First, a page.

Just after I bought my first set of plants this year, I heard a commentary on NPR by Elizabeth Gilbert. Her recently published memoir, Eat, Pray, Love, covers the year she spent in Italy, India and Indonesia, following a bad divorce.
This commentary focused on her experience with vipassana meditation at dusk in India, as mosquitoes dive-bombed her. She describes the intensity of the bites, and how that feeling lifted her to a true meditative state.
I remember listening to it as I drove down I-380, thinking about my lifelong war with mosquitoes. Across the world, mosquitoes unite when they see me, and say, “Hey, look—it’s a tasty morsel!” Then they attack.
As we dug in the garden that first night, I heard a familiar whine near my left ear, then another, pitched just slightly lower, near my right. I was wearing long pants, long sleeves and gardening gloves, but where I bent over, my shirt exposed a swath of skin on my lower back. Within moments, I realized that skin, bone-white in the fading light, was like a beacon to the bloodsuckers. I slapped, I scratched, I wriggled my back as best I could, but the longer we worked, the more welts rose up between the waistband of my pants and my shirt hem.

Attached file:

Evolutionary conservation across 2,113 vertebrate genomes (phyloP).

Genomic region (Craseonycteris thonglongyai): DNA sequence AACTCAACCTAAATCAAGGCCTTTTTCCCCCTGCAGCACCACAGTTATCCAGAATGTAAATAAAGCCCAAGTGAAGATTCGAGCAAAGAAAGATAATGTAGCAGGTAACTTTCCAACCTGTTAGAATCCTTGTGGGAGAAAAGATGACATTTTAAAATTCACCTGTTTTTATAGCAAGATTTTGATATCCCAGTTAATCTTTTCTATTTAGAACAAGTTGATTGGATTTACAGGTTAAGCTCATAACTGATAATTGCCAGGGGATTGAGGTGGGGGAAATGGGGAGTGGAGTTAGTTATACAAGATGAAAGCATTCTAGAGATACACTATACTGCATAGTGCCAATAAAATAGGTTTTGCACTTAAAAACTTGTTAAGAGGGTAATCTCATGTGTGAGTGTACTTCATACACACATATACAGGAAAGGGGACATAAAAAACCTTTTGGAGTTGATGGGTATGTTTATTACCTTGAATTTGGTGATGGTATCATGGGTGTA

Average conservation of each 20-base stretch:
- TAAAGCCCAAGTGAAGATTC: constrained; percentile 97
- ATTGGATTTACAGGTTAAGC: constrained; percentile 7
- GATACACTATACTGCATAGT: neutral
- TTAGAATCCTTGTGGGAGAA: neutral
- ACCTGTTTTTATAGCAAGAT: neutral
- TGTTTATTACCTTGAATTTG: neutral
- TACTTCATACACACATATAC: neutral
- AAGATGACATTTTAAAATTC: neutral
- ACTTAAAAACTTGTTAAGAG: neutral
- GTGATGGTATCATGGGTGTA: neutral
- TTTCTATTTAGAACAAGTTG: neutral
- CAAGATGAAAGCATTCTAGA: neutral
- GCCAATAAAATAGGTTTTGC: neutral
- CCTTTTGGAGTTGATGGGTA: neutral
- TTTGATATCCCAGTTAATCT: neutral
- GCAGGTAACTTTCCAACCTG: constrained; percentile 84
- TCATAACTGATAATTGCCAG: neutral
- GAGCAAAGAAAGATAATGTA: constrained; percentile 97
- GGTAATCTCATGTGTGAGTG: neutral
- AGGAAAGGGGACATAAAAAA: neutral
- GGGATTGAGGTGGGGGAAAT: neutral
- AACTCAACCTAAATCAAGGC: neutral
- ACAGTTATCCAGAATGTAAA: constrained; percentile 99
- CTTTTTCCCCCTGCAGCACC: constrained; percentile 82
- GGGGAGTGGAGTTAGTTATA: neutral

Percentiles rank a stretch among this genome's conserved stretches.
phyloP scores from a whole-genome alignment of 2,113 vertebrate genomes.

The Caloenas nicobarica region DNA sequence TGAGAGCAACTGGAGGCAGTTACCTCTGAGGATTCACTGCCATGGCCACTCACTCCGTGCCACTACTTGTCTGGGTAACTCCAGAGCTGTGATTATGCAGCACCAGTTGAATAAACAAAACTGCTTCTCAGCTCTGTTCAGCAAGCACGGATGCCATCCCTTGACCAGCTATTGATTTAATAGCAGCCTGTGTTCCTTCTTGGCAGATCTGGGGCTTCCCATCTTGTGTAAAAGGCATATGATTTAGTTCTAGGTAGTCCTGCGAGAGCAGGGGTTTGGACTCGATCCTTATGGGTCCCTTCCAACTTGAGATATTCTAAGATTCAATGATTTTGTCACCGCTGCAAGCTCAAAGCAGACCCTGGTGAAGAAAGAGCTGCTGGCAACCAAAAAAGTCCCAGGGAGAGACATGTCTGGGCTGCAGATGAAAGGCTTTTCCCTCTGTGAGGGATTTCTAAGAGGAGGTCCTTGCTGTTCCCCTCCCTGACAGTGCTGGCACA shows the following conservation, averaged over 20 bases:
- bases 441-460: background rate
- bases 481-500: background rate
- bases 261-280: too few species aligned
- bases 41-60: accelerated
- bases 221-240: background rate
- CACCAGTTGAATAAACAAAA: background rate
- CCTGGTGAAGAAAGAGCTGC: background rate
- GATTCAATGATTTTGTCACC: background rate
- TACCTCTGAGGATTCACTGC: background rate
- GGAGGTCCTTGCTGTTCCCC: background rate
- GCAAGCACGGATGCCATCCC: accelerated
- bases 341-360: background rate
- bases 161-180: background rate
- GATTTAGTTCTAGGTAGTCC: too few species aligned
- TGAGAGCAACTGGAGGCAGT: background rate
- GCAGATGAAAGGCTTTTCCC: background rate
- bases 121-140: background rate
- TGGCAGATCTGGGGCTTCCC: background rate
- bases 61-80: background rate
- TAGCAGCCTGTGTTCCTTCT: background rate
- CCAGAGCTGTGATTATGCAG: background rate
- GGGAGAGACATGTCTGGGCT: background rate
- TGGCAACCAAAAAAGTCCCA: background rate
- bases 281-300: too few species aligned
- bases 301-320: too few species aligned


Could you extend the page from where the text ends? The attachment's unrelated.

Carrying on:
“Are you getting bit?” I asked Steve.
He stopped digging for a minute and cocked his head while he considered the state of his bare skin. “Yeah, I think I am.”
“They’re eating me alive,” I said. “Where are they coming from? Isn’t it awfully early for mosquitoes?” It seemed unfair that they’d be on the rampage so early in May.
It was then that I thought of Elizabeth Gilbert’s commentary, and though I certainly wasn’t meditating, I decided I would try to take her words to heart and see if I could just be, no matter how many of the damn things bit me. I didn’t have to find inner peace, just a momentary lapse of my current level of misery.
Just then, as I breathed deeply and tried to acknowledge the mosquitoes as just a part of the cycle of life, something in the sky caught my attention. I turned my head and stood up to see what it was.
Up at treetop level, swooping back and forth, were a pair of bats in search of a snack. I don’t know much about gardening, but I do know that having bats around can help keep down some of the moths and other pests that feed on plants. Without the mosquitoes, we probably wouldn’t have our bat buddies hanging around. It’s all just one big cycle.
“Bite me,” I muttered to the mosquitoes. It might not have been inner peace, but for that moment, it was enough.